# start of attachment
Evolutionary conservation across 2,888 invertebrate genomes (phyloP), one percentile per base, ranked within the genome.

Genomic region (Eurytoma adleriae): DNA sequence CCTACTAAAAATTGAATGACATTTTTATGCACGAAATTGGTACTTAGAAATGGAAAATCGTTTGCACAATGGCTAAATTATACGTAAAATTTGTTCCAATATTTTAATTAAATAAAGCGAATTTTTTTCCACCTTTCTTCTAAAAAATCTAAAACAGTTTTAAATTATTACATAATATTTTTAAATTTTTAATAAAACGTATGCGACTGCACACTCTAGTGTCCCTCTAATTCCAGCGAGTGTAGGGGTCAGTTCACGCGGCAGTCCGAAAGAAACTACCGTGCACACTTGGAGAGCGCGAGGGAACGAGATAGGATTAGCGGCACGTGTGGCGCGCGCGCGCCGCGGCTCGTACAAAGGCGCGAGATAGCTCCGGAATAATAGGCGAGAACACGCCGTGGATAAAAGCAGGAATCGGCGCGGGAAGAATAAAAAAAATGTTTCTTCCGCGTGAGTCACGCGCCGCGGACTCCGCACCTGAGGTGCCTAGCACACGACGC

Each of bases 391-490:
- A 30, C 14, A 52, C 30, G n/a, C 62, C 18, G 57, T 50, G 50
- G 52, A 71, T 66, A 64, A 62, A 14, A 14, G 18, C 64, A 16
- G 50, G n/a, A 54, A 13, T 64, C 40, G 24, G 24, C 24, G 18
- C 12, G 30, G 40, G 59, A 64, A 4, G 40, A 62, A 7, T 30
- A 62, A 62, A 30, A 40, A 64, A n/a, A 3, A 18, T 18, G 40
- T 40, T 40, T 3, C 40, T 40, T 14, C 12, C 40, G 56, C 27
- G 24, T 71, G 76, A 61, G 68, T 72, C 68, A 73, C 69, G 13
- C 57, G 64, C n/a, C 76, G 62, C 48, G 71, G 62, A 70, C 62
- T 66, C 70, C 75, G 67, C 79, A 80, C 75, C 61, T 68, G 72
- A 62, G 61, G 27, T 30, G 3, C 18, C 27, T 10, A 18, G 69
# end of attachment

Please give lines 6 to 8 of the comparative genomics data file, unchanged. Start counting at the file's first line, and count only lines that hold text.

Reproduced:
- G 50, G n/a, A 54, A 13, T 64, C 40, G 24, G 24, C 24, G 18
- C 12, G 30, G 40, G 59, A 64, A 4, G 40, A 62, A 7, T 30
- A 62, A 62, A 30, A 40, A 64, A n/a, A 3, A 18, T 18, G 40